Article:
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  • Sami Cattach

4 Pelvic Floor Mistakes You Could be Making Daily. (And How to Fix Them!)

Often when we think of things that cause pelvic floor issues (including incontinence, prolapse, pain etc), we think of pregnancy and childbirth, or some kind of injury.

However, there is a very good chance that during your day, there is something YOU are currently doing that is inhibiting your pelvic floor muscles' ability to work the way that they should. While this may not be a big deal if you do it once or twice, if you do it once every day, or perhaps once every hour, this cumulative effect over a decade or several can lead to pelvic floor dysfunction, even without any injury or pregnancies. You can easily start improving your pelvic health outcomes by addressing these very common habits.

These habits include: poor alignment while using your phone, the amount of sitting and stillness you have during your day, the effect of the positive heeled shoes you may be wearing, and the possibility that the stylish form fitting clothes you love may be impacting your pelvic floor health. You may find that you are guilty of all of these (I definitely have been on occasion), or maybe just 1 or 2, but being aware of them is the first step towards positive change! I hope these little fixes result in positive pelvic floor health for you in the long run.

1. Poor Alignment During Phone Use

We've all seen it (and almost definitely all done it), head forward and chin down, slouching and poorly aligned using our phones while sitting, standing and even walking. Not only is this posture rather harmful for the neck and shoulders, this lazy stance of the hips takes the pelvic floor muscles OUT of the plane that they can work in, effectively switching them off. See below.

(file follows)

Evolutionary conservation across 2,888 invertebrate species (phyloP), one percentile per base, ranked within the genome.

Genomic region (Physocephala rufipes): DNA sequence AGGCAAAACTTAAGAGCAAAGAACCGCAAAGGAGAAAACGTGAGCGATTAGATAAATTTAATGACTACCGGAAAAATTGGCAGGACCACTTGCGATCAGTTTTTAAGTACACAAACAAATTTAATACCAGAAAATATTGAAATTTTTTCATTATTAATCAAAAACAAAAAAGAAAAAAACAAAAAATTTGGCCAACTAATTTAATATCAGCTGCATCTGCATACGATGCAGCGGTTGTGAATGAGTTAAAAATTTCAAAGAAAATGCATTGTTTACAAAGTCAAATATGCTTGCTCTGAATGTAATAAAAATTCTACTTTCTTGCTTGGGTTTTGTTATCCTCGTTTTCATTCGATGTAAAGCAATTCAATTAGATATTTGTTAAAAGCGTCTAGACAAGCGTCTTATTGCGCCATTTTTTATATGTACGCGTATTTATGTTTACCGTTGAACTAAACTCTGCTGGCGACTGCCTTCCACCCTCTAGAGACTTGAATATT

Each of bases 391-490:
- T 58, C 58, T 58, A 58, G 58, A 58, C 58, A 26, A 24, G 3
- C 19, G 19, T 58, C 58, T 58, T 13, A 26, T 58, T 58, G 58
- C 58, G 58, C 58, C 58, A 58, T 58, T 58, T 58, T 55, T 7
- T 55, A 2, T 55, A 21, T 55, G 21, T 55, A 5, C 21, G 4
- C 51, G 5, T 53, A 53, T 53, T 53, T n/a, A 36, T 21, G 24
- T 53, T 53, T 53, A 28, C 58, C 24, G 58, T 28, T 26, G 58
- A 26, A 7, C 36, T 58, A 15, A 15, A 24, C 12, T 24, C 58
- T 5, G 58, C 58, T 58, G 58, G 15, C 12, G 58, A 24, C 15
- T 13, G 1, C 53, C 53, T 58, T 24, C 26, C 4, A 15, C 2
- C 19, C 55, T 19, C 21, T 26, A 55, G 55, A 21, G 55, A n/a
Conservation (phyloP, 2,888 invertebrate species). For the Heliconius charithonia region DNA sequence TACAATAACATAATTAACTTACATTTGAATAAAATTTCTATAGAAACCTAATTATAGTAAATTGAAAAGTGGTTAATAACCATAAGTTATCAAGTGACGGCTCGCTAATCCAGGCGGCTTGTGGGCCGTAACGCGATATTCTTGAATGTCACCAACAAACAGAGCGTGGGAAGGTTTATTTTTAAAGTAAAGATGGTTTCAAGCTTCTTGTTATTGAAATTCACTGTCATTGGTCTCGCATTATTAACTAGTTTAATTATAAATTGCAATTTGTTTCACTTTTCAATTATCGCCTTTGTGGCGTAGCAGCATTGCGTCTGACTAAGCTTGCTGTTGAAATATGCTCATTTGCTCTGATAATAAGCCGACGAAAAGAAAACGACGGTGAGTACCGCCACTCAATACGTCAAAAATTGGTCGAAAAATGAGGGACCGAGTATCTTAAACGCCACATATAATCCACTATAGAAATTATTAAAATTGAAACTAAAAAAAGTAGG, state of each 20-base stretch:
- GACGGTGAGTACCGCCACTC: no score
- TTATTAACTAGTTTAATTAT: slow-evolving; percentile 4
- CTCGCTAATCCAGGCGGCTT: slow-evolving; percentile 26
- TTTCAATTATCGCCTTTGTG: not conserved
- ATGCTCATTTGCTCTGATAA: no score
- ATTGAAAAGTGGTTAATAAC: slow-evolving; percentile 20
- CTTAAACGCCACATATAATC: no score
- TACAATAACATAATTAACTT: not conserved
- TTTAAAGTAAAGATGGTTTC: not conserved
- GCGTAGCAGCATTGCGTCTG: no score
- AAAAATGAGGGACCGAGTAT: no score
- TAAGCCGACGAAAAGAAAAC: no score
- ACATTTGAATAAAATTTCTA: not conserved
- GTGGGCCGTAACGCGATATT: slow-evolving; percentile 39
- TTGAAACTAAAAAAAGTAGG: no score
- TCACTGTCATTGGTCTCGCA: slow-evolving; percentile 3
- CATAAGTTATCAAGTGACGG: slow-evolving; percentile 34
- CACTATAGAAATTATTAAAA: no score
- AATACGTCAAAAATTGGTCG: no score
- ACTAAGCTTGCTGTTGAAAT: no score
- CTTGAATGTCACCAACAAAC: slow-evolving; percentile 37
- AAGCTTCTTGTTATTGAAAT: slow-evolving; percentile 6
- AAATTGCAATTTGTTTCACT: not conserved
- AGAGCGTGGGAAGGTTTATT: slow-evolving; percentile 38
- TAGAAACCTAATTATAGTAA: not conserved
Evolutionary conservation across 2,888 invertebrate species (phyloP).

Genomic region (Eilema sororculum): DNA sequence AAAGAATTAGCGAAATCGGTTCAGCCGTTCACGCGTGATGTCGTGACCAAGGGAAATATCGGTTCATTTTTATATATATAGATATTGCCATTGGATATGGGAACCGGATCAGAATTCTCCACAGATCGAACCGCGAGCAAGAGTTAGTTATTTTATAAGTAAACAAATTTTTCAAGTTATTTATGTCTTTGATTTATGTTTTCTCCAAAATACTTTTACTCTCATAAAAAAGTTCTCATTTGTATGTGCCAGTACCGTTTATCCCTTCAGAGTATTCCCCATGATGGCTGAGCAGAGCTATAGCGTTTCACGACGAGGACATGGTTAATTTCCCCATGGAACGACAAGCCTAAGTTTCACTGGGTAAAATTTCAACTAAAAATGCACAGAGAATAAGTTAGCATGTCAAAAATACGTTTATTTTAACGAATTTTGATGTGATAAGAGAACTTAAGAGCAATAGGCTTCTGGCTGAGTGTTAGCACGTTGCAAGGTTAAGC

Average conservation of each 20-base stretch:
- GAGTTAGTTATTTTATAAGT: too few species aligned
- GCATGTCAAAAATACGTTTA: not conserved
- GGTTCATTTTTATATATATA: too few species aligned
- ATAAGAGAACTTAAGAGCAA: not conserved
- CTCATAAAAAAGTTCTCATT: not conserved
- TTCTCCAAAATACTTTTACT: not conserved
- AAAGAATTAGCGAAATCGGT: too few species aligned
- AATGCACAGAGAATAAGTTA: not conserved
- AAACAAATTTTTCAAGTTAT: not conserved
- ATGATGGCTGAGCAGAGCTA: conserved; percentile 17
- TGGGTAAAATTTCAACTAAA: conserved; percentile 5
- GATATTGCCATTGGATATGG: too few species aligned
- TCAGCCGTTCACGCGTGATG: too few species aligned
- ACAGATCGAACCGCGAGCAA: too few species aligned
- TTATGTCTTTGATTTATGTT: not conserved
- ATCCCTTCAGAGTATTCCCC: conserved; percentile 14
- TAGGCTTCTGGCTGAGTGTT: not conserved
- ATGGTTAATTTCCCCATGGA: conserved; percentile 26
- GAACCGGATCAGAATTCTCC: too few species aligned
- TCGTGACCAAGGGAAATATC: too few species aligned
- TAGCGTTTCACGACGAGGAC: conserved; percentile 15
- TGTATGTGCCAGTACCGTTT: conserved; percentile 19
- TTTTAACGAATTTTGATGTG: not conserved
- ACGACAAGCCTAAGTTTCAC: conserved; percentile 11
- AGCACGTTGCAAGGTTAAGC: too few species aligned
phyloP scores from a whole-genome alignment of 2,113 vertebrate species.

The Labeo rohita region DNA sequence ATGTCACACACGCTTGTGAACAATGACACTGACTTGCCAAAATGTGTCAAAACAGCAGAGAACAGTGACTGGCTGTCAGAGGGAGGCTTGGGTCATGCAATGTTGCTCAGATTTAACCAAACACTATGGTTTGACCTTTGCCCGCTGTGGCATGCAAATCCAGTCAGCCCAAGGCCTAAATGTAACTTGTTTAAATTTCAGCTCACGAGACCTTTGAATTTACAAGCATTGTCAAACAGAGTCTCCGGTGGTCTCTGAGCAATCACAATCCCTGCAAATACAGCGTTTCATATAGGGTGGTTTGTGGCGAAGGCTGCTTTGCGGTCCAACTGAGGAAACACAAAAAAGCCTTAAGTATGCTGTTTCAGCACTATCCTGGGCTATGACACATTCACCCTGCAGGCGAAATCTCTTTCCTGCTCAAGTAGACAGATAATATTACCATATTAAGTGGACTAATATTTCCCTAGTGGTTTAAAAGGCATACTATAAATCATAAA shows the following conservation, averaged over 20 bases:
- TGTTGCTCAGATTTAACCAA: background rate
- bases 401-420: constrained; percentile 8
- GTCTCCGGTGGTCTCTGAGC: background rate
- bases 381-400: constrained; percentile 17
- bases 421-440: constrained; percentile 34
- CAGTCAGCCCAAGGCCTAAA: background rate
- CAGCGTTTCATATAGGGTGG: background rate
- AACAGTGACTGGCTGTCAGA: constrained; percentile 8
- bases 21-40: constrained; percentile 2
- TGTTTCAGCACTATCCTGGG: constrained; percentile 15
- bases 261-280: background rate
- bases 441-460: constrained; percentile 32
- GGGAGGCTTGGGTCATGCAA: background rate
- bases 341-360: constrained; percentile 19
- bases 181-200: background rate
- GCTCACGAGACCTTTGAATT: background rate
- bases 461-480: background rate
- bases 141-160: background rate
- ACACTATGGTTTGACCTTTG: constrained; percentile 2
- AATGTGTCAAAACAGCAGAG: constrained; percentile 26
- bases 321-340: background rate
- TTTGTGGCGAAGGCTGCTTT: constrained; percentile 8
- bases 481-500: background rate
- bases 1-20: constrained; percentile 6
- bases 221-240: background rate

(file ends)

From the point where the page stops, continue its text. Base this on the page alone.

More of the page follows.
Poor Standing & Sitting Alignment

Poor alignment when you are sitting (i.e. slouching into your chair at work, in the car, or on the couch) physically narrows the space in your pelvis by putting direct pressure onto your sacrum and tailbone (coccyx) and pushing these bones inwards (toward the pubic bone at the front). This requires the pelvic floor muscles to passively shorten, even though they are not contracting.

Optimal Standing & Sitting Alignment

Spend enough time here and your body will adapt to this position over time by literally getting rid of the extra length and muscle fibres it doesn't use (a very clear case of USE it or LOSE it!), resulting in shortened, pelvic floor muscles, unable to function effectively.

Fix it:

Standing: get your weight back symmetrically over your heels and bring your phone higher up so that you don’t have to poke your head forward to see the screen.

Sitting: ensure that you keep your weight OFF your tailbone and ON your 'sit bones' (ischial tuberosities). This is easiest when you are sitting on a flat and firm surface (or even one angled down at the front), impossible when your chair slopes backwards.